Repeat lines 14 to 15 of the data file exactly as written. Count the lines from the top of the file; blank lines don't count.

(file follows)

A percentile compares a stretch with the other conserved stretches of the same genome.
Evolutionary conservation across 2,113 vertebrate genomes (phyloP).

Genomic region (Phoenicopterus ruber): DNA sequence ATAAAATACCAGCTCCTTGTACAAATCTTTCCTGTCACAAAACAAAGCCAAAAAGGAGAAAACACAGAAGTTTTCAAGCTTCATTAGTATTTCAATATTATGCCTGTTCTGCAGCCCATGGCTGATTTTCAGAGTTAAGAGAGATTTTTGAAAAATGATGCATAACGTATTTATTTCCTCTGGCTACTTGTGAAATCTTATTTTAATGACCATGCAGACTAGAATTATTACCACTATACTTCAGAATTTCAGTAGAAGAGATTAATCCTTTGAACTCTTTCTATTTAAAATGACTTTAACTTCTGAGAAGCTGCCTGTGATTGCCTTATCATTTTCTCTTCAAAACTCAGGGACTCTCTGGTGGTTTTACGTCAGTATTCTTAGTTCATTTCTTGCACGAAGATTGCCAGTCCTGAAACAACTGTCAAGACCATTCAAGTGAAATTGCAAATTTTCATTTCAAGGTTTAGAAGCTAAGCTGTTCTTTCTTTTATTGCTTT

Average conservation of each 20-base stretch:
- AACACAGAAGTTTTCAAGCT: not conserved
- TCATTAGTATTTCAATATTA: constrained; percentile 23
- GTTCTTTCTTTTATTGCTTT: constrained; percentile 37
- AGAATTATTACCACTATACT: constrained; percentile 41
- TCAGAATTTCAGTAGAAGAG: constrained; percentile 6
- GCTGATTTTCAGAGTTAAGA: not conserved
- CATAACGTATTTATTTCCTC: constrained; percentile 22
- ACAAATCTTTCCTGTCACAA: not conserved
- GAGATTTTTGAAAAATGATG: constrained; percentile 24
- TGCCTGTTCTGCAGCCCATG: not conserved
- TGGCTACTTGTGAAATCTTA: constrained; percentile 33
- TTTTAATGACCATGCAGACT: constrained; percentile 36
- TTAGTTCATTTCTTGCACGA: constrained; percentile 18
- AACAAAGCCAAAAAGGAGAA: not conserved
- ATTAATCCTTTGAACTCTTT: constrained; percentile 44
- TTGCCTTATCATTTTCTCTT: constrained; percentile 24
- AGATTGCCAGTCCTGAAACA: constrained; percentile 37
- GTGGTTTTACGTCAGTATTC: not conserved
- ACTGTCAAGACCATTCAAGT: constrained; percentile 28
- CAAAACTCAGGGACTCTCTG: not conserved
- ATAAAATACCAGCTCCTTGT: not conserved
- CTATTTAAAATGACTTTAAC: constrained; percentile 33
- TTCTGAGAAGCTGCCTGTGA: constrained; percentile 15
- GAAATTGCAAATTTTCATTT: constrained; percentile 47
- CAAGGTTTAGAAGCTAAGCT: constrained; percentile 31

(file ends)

- TGCCTGTTCTGCAGCCCATG: not conserved
- TGGCTACTTGTGAAATCTTA: constrained; percentile 33